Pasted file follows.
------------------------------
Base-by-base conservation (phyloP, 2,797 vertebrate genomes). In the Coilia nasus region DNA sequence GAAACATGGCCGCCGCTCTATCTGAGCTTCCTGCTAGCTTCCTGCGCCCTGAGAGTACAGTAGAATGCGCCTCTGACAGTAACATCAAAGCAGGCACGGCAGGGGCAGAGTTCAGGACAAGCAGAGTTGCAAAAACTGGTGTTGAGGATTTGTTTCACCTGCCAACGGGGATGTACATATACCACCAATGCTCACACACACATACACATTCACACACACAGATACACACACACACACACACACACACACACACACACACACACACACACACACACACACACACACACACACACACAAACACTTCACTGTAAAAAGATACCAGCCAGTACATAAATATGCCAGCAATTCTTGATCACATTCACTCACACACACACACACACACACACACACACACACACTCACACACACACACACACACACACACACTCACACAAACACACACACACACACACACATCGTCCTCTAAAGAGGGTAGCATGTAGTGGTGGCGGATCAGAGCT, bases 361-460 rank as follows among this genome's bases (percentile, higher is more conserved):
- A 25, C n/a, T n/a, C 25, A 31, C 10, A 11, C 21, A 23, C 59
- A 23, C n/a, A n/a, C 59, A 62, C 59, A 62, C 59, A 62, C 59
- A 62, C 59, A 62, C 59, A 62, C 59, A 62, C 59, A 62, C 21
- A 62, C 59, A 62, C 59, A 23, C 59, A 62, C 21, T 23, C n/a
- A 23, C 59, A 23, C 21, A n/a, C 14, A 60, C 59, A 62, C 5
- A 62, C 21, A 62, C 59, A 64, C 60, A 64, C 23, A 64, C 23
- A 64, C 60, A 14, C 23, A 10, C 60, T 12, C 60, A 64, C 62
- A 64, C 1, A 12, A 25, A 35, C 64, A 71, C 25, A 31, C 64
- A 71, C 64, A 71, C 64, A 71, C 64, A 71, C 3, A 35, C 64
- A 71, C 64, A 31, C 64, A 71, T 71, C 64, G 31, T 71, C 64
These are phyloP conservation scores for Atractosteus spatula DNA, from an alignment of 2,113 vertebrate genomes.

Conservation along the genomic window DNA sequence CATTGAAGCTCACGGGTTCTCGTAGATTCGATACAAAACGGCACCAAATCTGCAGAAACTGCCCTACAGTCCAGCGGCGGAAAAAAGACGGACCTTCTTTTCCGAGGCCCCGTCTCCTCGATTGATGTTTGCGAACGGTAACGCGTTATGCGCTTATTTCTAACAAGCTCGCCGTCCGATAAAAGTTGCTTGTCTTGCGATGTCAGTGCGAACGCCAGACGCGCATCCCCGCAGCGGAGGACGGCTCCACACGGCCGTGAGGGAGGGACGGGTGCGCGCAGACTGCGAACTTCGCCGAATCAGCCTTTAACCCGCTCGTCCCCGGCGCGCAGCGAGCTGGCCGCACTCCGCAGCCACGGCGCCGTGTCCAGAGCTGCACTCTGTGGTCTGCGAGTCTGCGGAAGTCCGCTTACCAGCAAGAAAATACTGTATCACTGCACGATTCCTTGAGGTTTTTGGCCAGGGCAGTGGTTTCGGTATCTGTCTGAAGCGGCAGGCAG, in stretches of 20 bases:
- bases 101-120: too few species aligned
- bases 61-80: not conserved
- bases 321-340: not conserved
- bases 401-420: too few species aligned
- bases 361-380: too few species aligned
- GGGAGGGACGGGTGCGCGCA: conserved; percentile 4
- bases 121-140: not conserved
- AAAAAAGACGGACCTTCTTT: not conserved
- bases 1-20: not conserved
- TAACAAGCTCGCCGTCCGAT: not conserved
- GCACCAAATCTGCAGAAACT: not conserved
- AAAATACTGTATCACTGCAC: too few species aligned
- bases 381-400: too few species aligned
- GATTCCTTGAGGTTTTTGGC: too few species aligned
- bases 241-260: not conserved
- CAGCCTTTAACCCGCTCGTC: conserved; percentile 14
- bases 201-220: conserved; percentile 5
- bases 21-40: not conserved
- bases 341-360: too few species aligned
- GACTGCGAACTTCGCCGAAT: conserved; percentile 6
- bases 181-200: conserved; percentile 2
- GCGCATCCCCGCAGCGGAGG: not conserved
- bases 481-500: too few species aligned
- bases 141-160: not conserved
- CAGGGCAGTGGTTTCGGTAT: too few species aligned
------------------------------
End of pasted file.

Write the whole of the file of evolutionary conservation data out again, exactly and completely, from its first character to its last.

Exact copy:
Base-by-base conservation (phyloP, 2,797 vertebrate genomes). In the Coilia nasus region DNA sequence GAAACATGGCCGCCGCTCTATCTGAGCTTCCTGCTAGCTTCCTGCGCCCTGAGAGTACAGTAGAATGCGCCTCTGACAGTAACATCAAAGCAGGCACGGCAGGGGCAGAGTTCAGGACAAGCAGAGTTGCAAAAACTGGTGTTGAGGATTTGTTTCACCTGCCAACGGGGATGTACATATACCACCAATGCTCACACACACATACACATTCACACACACAGATACACACACACACACACACACACACACACACACACACACACACACACACACACACACACACACACACACACACAAACACTTCACTGTAAAAAGATACCAGCCAGTACATAAATATGCCAGCAATTCTTGATCACATTCACTCACACACACACACACACACACACACACACACACACTCACACACACACACACACACACACACACTCACACAAACACACACACACACACACACATCGTCCTCTAAAGAGGGTAGCATGTAGTGGTGGCGGATCAGAGCT, bases 361-460 rank as follows among this genome's bases (percentile, higher is more conserved):
- A 25, C n/a, T n/a, C 25, A 31, C 10, A 11, C 21, A 23, C 59
- A 23, C n/a, A n/a, C 59, A 62, C 59, A 62, C 59, A 62, C 59
- A 62, C 59, A 62, C 59, A 62, C 59, A 62, C 59, A 62, C 21
- A 62, C 59, A 62, C 59, A 23, C 59, A 62, C 21, T 23, C n/a
- A 23, C 59, A 23, C 21, A n/a, C 14, A 60, C 59, A 62, C 5
- A 62, C 21, A 62, C 59, A 64, C 60, A 64, C 23, A 64, C 23
- A 64, C 60, A 14, C 23, A 10, C 60, T 12, C 60, A 64, C 62
- A 64, C 1, A 12, A 25, A 35, C 64, A 71, C 25, A 31, C 64
- A 71, C 64, A 71, C 64, A 71, C 64, A 71, C 3, A 35, C 64
- A 71, C 64, A 31, C 64, A 71, T 71, C 64, G 31, T 71, C 64
These are phyloP conservation scores for Atractosteus spatula DNA, from an alignment of 2,113 vertebrate genomes.

Conservation along the genomic window DNA sequence CATTGAAGCTCACGGGTTCTCGTAGATTCGATACAAAACGGCACCAAATCTGCAGAAACTGCCCTACAGTCCAGCGGCGGAAAAAAGACGGACCTTCTTTTCCGAGGCCCCGTCTCCTCGATTGATGTTTGCGAACGGTAACGCGTTATGCGCTTATTTCTAACAAGCTCGCCGTCCGATAAAAGTTGCTTGTCTTGCGATGTCAGTGCGAACGCCAGACGCGCATCCCCGCAGCGGAGGACGGCTCCACACGGCCGTGAGGGAGGGACGGGTGCGCGCAGACTGCGAACTTCGCCGAATCAGCCTTTAACCCGCTCGTCCCCGGCGCGCAGCGAGCTGGCCGCACTCCGCAGCCACGGCGCCGTGTCCAGAGCTGCACTCTGTGGTCTGCGAGTCTGCGGAAGTCCGCTTACCAGCAAGAAAATACTGTATCACTGCACGATTCCTTGAGGTTTTTGGCCAGGGCAGTGGTTTCGGTATCTGTCTGAAGCGGCAGGCAG, in stretches of 20 bases:
- bases 101-120: too few species aligned
- bases 61-80: not conserved
- bases 321-340: not conserved
- bases 401-420: too few species aligned
- bases 361-380: too few species aligned
- GGGAGGGACGGGTGCGCGCA: conserved; percentile 4
- bases 121-140: not conserved
- AAAAAAGACGGACCTTCTTT: not conserved
- bases 1-20: not conserved
- TAACAAGCTCGCCGTCCGAT: not conserved
- GCACCAAATCTGCAGAAACT: not conserved
- AAAATACTGTATCACTGCAC: too few species aligned
- bases 381-400: too few species aligned
- GATTCCTTGAGGTTTTTGGC: too few species aligned
- bases 241-260: not conserved
- CAGCCTTTAACCCGCTCGTC: conserved; percentile 14
- bases 201-220: conserved; percentile 5
- bases 21-40: not conserved
- bases 341-360: too few species aligned
- GACTGCGAACTTCGCCGAAT: conserved; percentile 6
- bases 181-200: conserved; percentile 2
- GCGCATCCCCGCAGCGGAGG: not conserved
- bases 481-500: too few species aligned
- bases 141-160: not conserved
- CAGGGCAGTGGTTTCGGTAT: too few species aligned